League Of Legends Dev May Need To Pay Much More To Settle Gender Discrimination Lawsuit
California's labor and fair employment groups believe the settlement should be close to $400 million.
In December, it was reported that League of Legends developer Riot Games would pay $10 million to settle a gender discrimination lawsuit. However, this settlement total was later thought to be many millions lower than what it should have been, and now it's been withdrawn by the legal team representing the staffers who filed the lawsuit in the first place.
A new team of lawyers hired by the former female employees of Riot Games withdrew the proposed settlement of $10 million, saying it was the result of "alleged mistakes and improprieties by prior class counsel," according to The Hollywood Reporter.
The members of the class action group have now hired women's rights attorney Genie Harrison and employment lawyer Joseph Lovretovich to take over for the previous counsel.
The new legal team will fight for a much larger payout for the class group. The California Department of Fair Employment and House and the Department of Labor Standards and Enforcement said in January that the initial $10 million settlement was "rushed."
The groups maintain that Riot Games should actually be on the hook for a further $390 million in damages, bringing the total settlement to $400 million.
All of the approximately 1,000 female employees who worked at Riot from November 2014 until the settlement is complete are set to receive a share of the payout. If it does come out to $400 million, and if it is divided equally, it would work out to $400,000 each--but that won't be how it works. The Los Angeles Times reports that the payouts will depend on the length of their employment and their status as full-time versus contractor.
"These brave women spoke out against gender inequality and sexism, and I want to make sure they are fairly compensated," Harrison said. "Our well-qualified statisticians are already analyzing pay data. We intend to recover the compensation due to the women of Riot Games and achieve institutional reform, in order to level the playing field for women."
Lovretovich added: "We don't step into these types of cases lightly, but where questions of fairness and justice are at stake, we want to ensure these class representatives are getting the justice they seek."
An August 2018 expose from Kotaku's Cecilia D'Anastasio contained numerous serious and dramatic accusations about the "bro culture" within Riot. Among the details was that managers were said to have had lists where they ranked women by attractiveness.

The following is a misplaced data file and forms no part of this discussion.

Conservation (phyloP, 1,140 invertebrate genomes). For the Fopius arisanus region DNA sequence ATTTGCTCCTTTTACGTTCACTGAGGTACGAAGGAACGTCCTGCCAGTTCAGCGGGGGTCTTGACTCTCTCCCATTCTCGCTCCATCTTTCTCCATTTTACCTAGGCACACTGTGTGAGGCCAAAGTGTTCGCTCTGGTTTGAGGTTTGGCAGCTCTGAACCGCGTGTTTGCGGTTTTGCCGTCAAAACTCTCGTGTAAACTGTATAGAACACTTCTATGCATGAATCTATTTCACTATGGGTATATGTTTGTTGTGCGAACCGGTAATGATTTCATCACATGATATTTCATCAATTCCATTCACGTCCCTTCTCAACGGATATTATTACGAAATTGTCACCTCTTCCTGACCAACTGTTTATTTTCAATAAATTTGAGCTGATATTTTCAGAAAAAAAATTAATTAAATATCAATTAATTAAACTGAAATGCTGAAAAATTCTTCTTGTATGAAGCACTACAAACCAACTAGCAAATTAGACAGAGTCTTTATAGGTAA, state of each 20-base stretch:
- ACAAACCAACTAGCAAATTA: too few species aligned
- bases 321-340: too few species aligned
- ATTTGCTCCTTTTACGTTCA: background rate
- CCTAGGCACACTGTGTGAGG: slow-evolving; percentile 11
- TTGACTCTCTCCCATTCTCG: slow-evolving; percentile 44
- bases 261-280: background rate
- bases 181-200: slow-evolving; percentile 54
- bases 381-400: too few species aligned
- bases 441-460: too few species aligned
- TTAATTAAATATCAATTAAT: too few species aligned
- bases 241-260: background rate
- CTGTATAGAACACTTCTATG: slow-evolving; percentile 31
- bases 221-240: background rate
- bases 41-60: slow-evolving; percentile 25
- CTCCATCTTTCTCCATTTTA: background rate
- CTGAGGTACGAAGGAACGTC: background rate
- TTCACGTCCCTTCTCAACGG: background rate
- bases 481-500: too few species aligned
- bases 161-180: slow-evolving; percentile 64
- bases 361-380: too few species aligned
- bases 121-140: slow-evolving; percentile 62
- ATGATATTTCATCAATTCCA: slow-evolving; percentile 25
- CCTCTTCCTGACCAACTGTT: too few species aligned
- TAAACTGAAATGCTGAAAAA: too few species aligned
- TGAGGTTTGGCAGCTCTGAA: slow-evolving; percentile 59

In August 2019, when the initial settlement was first announced, Riot maintained that it doesn't have systemic issues related to gender discrimination, though it did acknowledge that the workplace environment was less than ideal.
"After extensively reviewing these issues, we can confidently state that gender discrimination (in pay or promotion), sexual harassment, and retaliation are not systemic issues at Riot," the company said. "But, what we also learned during this process was that some Rioters have had experiences that did not live up to our values or culture. In addition, we've encountered considerable fatigue among Rioters, who have been drained by constant engagement with the internal and external dialogues emerging from these lawsuits and recurring media cycles."
In a statement, Riot Games said in a statement that it believes the earlier judgement of $10 million is the right number, and it will fight in court to defend itself.
"Throughout this process we’ve focused on reaching a resolution that’s fair to everyone involved, while continuing to demonstrate our commitment to the transformative journey we’ve been on for the past 18 months," Riot said. "We understand that the plaintiffs’ new counsel needs adequate time to review the proposed settlement agreement and we respect that. That said, the analysis and discussions which led to the earlier proposed settlement were comprehensive and thorough, and we believe that the proposal was fair and adequate under the circumstances."
"We’re committed to working collaboratively to reach a resolution that reflects our commitment to move forward together, but it needs to be one that is justified by the underlying facts. It has been our position from the beginning to do the right thing by the plaintiffs as well as Riot, and we will continue to do just that.With respect to the numbers posited by the DFEH, we’ll say again that there is no basis in fact or reason that would justify that level of exposure and we believe that any assertions to the contrary can simply not be made in good faith.
"While we have acknowledged that there is work that we needed to do to better live up to our values, we have also made clear to our employees that we will defend ourselves against false narratives and unfair claims that do nothing to remedy any hardships of actual class members."
Riot is owned by Chinese internet giant Tencent. The free-to-play MOBA reportedly brings in billions of dollars in revenue every year.
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